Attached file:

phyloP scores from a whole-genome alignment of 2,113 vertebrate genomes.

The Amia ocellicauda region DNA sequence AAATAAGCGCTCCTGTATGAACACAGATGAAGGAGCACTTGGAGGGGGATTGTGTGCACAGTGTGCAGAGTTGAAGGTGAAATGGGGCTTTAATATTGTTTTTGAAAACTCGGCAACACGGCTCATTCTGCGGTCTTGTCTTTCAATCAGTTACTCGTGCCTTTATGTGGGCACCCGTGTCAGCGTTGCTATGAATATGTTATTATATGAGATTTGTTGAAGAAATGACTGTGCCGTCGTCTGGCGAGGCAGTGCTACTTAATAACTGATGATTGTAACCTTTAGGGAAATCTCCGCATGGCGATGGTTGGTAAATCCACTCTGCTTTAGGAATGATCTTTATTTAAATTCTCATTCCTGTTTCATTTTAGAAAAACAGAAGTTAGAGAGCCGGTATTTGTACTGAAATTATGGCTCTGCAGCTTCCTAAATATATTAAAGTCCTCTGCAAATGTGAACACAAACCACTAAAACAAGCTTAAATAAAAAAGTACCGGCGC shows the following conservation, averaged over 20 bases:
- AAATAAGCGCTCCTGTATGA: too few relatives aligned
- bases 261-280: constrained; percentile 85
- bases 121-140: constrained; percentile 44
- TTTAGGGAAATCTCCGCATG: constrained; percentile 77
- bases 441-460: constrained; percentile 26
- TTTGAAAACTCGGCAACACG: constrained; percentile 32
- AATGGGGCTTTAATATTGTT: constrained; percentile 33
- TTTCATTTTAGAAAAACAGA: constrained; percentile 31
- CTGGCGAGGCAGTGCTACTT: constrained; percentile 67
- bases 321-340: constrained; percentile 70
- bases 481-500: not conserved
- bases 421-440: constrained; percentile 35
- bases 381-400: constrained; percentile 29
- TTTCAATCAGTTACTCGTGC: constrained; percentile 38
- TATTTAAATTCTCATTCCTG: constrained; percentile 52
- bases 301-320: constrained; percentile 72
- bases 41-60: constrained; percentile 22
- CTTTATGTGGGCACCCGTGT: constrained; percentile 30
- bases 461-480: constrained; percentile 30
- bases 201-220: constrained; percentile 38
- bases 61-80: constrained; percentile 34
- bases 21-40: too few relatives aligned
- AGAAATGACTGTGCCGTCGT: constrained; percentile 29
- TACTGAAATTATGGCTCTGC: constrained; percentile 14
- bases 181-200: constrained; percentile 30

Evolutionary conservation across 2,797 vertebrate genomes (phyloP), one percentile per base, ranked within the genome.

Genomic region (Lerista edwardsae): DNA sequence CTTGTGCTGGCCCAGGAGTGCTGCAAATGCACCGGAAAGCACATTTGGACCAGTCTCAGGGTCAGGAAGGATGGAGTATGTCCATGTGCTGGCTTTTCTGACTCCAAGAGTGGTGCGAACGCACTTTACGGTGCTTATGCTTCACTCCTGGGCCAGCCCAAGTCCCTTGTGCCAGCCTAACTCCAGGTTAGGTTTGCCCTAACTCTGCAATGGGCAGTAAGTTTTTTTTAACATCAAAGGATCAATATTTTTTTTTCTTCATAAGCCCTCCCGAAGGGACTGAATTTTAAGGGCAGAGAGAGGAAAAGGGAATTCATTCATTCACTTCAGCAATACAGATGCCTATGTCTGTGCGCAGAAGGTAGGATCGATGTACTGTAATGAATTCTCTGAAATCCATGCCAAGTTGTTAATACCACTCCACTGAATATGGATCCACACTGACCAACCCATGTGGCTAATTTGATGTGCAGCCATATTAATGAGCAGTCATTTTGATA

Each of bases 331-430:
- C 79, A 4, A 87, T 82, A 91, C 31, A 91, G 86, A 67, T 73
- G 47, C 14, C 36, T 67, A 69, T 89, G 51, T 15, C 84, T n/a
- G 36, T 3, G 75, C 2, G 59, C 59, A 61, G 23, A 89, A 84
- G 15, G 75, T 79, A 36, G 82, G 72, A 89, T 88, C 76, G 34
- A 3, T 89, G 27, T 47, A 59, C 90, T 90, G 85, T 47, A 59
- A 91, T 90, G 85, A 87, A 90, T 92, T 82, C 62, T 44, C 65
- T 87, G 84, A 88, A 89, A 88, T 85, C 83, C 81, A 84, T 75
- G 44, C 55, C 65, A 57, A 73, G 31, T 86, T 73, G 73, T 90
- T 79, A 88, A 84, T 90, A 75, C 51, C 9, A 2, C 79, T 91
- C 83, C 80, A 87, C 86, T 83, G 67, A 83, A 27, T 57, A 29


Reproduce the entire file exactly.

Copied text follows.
phyloP scores from a whole-genome alignment of 2,113 vertebrate genomes.

The Amia ocellicauda region DNA sequence AAATAAGCGCTCCTGTATGAACACAGATGAAGGAGCACTTGGAGGGGGATTGTGTGCACAGTGTGCAGAGTTGAAGGTGAAATGGGGCTTTAATATTGTTTTTGAAAACTCGGCAACACGGCTCATTCTGCGGTCTTGTCTTTCAATCAGTTACTCGTGCCTTTATGTGGGCACCCGTGTCAGCGTTGCTATGAATATGTTATTATATGAGATTTGTTGAAGAAATGACTGTGCCGTCGTCTGGCGAGGCAGTGCTACTTAATAACTGATGATTGTAACCTTTAGGGAAATCTCCGCATGGCGATGGTTGGTAAATCCACTCTGCTTTAGGAATGATCTTTATTTAAATTCTCATTCCTGTTTCATTTTAGAAAAACAGAAGTTAGAGAGCCGGTATTTGTACTGAAATTATGGCTCTGCAGCTTCCTAAATATATTAAAGTCCTCTGCAAATGTGAACACAAACCACTAAAACAAGCTTAAATAAAAAAGTACCGGCGC shows the following conservation, averaged over 20 bases:
- AAATAAGCGCTCCTGTATGA: too few relatives aligned
- bases 261-280: constrained; percentile 85
- bases 121-140: constrained; percentile 44
- TTTAGGGAAATCTCCGCATG: constrained; percentile 77
- bases 441-460: constrained; percentile 26
- TTTGAAAACTCGGCAACACG: constrained; percentile 32
- AATGGGGCTTTAATATTGTT: constrained; percentile 33
- TTTCATTTTAGAAAAACAGA: constrained; percentile 31
- CTGGCGAGGCAGTGCTACTT: constrained; percentile 67
- bases 321-340: constrained; percentile 70
- bases 481-500: not conserved
- bases 421-440: constrained; percentile 35
- bases 381-400: constrained; percentile 29
- TTTCAATCAGTTACTCGTGC: constrained; percentile 38
- TATTTAAATTCTCATTCCTG: constrained; percentile 52
- bases 301-320: constrained; percentile 72
- bases 41-60: constrained; percentile 22
- CTTTATGTGGGCACCCGTGT: constrained; percentile 30
- bases 461-480: constrained; percentile 30
- bases 201-220: constrained; percentile 38
- bases 61-80: constrained; percentile 34
- bases 21-40: too few relatives aligned
- AGAAATGACTGTGCCGTCGT: constrained; percentile 29
- TACTGAAATTATGGCTCTGC: constrained; percentile 14
- bases 181-200: constrained; percentile 30

Evolutionary conservation across 2,797 vertebrate genomes (phyloP), one percentile per base, ranked within the genome.

Genomic region (Lerista edwardsae): DNA sequence CTTGTGCTGGCCCAGGAGTGCTGCAAATGCACCGGAAAGCACATTTGGACCAGTCTCAGGGTCAGGAAGGATGGAGTATGTCCATGTGCTGGCTTTTCTGACTCCAAGAGTGGTGCGAACGCACTTTACGGTGCTTATGCTTCACTCCTGGGCCAGCCCAAGTCCCTTGTGCCAGCCTAACTCCAGGTTAGGTTTGCCCTAACTCTGCAATGGGCAGTAAGTTTTTTTTAACATCAAAGGATCAATATTTTTTTTTCTTCATAAGCCCTCCCGAAGGGACTGAATTTTAAGGGCAGAGAGAGGAAAAGGGAATTCATTCATTCACTTCAGCAATACAGATGCCTATGTCTGTGCGCAGAAGGTAGGATCGATGTACTGTAATGAATTCTCTGAAATCCATGCCAAGTTGTTAATACCACTCCACTGAATATGGATCCACACTGACCAACCCATGTGGCTAATTTGATGTGCAGCCATATTAATGAGCAGTCATTTTGATA

Each of bases 331-430:
- C 79, A 4, A 87, T 82, A 91, C 31, A 91, G 86, A 67, T 73
- G 47, C 14, C 36, T 67, A 69, T 89, G 51, T 15, C 84, T n/a
- G 36, T 3, G 75, C 2, G 59, C 59, A 61, G 23, A 89, A 84
- G 15, G 75, T 79, A 36, G 82, G 72, A 89, T 88, C 76, G 34
- A 3, T 89, G 27, T 47, A 59, C 90, T 90, G 85, T 47, A 59
- A 91, T 90, G 85, A 87, A 90, T 92, T 82, C 62, T 44, C 65
- T 87, G 84, A 88, A 89, A 88, T 85, C 83, C 81, A 84, T 75
- G 44, C 55, C 65, A 57, A 73, G 31, T 86, T 73, G 73, T 90
- T 79, A 88, A 84, T 90, A 75, C 51, C 9, A 2, C 79, T 91
- C 83, C 80, A 87, C 86, T 83, G 67, A 83, A 27, T 57, A 29